If you get a boss, there's not much you can do about it, maybe seek redeployment within the organisation or look for another job. But what you can do is grow to be a leader or mentor - like the one who had your back. Those are the ones who come rare.

Monday, October 30, 2017

King's Circle

King's Circle
Footpaths strewn with books

To browse and burrow,
With joyful anticipation.
Secondhands and cobblestones
Jostling for space,
L'Amour here, Christie there
Austen, Wodehouse, and Blyton,
Finders keepers

Under a clear evening sky.
Will the city fathers let 'em be?
A walk down memory lane
Neither fun nor fair,
Without a trove of reads
In the King's tempting lair.

© Prashant C. Trikannad

Thursday, October 19, 2017

Got a job? Now earn outside of it

© Prashant C. Trikannad
The other day I casually said to my wife, "We will have to tighten our belts this month. Cut unnecessary expenses."

"Why?" She asked.

"I just got my credit card statement and it doesn't look good. We aren't going to be left with much by the end of the month," I said.

"But we don't spend all that much," she protested. "Barring the odd dine-out or occasional shopping, most of our monthly expenditure is on essentials, groceries, local commute and that sort of thing. We can't avoid routine expenses."

Then she said something that stumped me. "The key to having more money is not cutting down on your daily expenses but making more money instead."

Good point. Though the idea had often crossed my mind, I never gave it serious thought. Like many Indians, I try and put away some money every month or year to save for the future. No, that's not entirely correct. While I do make a voluntary effort at savings, I'm mostly forced to save money to avoid paying higher taxes to the government. It's going to pay off in the long run. As a good friend once advised me, “The money you don’t see is the money you save.”

So with the 80C-induced nest egg out of reach for now, what’s my next best option?

“Earn more, if not in your job, then outside of it,” my wife said simply and went about her work.

That easy, uh.

“So how can I earn more?” I wondered.

She countered that with a question of her own: “What else are you good at besides what you do at work?”

I thought for a moment and said somewhat sheepishly, “Writing, maybe.”’

“But you already do that. On second thought, maybe you’re right, you could freelance. Never mind the money. It’ll come eventually. First, get a start. Write in your areas of expertise, take it to the editors and see if it doesn’t lead somewhere, open a new door for you.”

She was right. The internet has opened up new writing opportunities in every field. News websites and webzines, third-party content providers, digital media, and startups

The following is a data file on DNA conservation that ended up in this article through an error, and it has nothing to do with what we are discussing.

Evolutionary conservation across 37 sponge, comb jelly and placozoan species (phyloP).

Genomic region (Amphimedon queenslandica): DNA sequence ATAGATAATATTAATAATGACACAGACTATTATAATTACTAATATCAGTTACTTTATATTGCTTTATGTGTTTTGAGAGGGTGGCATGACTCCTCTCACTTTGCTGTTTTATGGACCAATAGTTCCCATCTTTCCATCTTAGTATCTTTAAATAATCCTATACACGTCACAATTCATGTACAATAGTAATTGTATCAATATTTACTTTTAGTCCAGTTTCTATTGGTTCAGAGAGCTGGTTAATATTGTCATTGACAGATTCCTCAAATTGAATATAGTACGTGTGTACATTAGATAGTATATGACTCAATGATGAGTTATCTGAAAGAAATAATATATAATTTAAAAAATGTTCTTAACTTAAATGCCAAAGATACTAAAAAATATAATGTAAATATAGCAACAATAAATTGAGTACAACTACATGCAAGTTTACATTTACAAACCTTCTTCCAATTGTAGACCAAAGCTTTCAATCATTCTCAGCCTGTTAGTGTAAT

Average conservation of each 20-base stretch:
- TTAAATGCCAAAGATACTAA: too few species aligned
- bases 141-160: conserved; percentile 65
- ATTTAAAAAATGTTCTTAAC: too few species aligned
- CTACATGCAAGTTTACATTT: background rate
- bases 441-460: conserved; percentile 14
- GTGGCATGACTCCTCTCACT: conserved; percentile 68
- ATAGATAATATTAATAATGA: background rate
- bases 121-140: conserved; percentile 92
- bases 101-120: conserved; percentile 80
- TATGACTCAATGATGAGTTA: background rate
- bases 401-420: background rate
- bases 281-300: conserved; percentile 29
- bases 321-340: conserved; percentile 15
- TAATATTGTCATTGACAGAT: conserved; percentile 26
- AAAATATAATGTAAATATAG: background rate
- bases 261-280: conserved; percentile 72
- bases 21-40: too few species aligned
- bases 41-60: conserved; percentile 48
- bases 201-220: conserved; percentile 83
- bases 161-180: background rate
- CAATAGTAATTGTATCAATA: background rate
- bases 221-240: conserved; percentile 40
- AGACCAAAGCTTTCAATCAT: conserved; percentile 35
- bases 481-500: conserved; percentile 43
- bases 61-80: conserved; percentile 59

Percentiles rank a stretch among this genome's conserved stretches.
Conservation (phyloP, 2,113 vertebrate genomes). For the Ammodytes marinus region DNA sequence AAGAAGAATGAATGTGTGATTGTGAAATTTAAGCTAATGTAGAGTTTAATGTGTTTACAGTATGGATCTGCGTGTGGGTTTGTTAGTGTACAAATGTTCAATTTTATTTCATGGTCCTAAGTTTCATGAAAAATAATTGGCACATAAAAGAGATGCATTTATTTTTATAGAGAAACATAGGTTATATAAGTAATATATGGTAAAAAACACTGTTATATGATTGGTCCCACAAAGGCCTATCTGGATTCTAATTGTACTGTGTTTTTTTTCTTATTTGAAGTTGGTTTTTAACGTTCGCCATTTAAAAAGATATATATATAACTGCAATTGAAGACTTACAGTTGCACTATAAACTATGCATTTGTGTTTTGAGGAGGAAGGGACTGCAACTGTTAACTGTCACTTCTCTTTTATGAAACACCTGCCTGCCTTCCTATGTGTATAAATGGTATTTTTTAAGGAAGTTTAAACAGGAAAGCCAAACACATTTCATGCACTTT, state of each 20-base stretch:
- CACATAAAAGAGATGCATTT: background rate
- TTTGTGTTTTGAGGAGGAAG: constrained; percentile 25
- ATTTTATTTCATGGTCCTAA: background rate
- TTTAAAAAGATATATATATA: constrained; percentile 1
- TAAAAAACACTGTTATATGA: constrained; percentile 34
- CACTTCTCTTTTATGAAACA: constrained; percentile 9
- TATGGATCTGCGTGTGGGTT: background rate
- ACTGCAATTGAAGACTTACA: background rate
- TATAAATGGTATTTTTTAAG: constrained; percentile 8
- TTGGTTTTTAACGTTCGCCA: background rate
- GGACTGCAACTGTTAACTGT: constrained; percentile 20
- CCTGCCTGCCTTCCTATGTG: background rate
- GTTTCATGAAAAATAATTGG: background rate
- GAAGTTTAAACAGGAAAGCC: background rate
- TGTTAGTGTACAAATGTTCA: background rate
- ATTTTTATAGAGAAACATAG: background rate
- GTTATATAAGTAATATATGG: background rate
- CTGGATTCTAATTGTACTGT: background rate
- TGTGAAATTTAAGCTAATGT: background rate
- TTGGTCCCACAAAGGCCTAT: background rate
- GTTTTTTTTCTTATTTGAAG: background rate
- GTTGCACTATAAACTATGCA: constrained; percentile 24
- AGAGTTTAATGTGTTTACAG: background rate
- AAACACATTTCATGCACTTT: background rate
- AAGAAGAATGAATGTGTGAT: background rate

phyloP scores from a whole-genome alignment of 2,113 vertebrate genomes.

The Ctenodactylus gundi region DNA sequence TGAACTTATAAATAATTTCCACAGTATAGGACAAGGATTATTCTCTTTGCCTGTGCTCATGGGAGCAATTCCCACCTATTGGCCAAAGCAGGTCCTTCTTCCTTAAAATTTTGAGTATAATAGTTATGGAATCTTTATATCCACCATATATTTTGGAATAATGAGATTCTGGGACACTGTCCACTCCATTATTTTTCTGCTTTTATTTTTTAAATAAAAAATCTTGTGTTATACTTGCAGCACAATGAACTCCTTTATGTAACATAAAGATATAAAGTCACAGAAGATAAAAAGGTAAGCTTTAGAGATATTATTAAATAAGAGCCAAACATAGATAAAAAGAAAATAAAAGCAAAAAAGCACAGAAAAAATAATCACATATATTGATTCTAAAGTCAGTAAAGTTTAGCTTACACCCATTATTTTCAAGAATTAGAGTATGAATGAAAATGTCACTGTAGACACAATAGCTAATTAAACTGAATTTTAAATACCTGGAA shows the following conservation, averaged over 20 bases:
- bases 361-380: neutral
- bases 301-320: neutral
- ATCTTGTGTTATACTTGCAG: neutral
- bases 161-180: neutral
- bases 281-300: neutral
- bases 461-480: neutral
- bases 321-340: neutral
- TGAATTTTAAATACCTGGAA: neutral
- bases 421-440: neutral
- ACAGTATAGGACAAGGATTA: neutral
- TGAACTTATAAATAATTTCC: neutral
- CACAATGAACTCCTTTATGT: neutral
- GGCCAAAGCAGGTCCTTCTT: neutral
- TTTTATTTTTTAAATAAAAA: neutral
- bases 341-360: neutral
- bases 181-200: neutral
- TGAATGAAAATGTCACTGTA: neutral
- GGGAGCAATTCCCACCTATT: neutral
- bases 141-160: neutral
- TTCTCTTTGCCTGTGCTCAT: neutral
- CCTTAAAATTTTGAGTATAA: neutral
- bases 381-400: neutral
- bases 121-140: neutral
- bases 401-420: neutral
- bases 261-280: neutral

are constantly looking for content strategists and specialists to meet their competitive requirements. Even print media has discovered a sudden fondness for the written word. As long as there was no conflict of interest with my full-time writing job, I’d nothing to lose and everything to gain. Everyone seemed to be moonlighting these days.

Nevertheless, we sat with pen and paper and drew up a list of all the things that I could do. We came up with quite a few options, which, besides writing for portals and publications, included mentoring a creative writing class, writing content for corporate websites, copywriting for brands, producing content for social networks, e-commerce sites, blogs, and news aggregators, and offering my writing expertise to academic and other publishers. Turns out there was plenty I could do.

The money from freelance work, writing or any other, may not amount to much at first but with patience and perseverance, and a little imagination, you can make a parallel career out of it; and along the way develop a new belief in yourself and discover a skill or two you never knew you had.

Virtually, the sky is the limit provided you have the inclination and you pursue it with all you have.
If you can step out of your comfort zone and do something radically different, so much the better for you and your personal growth. And if things don’t work out, you’ll have the satisfaction of knowing that you have other career choices — who knows where those will take you. As American writer and Nobel Prize laureate William Faulkner said, Get it down. Take chances. It may be bad, but it’s the only way you can do anything really good.You'll never know till you try.

Friday, October 13, 2017

The World and I by Ramabai C. Trikannad

My grandmother, Ramabai C. Trikannad, was only 39 when she died of consumption (tuberculosis) in October 1952. During her short period on earth, she read and wrote a lot. She read the Classics, Victorian poetry, and early to mid-20th century fiction, including Wodehouse and Christie, which inspired her to write dozens of poems, short stories, essays, and newspaper columns. She also published a collection of stories called Victory of Faith. I love the depth of emotion and perception in her poetry, as you can see from this stanza from her poem The World and I.

It calls me bad and it calls me good,
As the world may in its various mood —
Slanders me to serve its gossips' end,
Differently calls me trusty friend.
It treats me nasty, and treats me well,
Praises; my name for a pice would sell.
God made me. He made me ill or good,
According to His sweet supreme mood.
Graceful figure or ugly to view,
He made me through and through.

© Ramabai C. Trikannad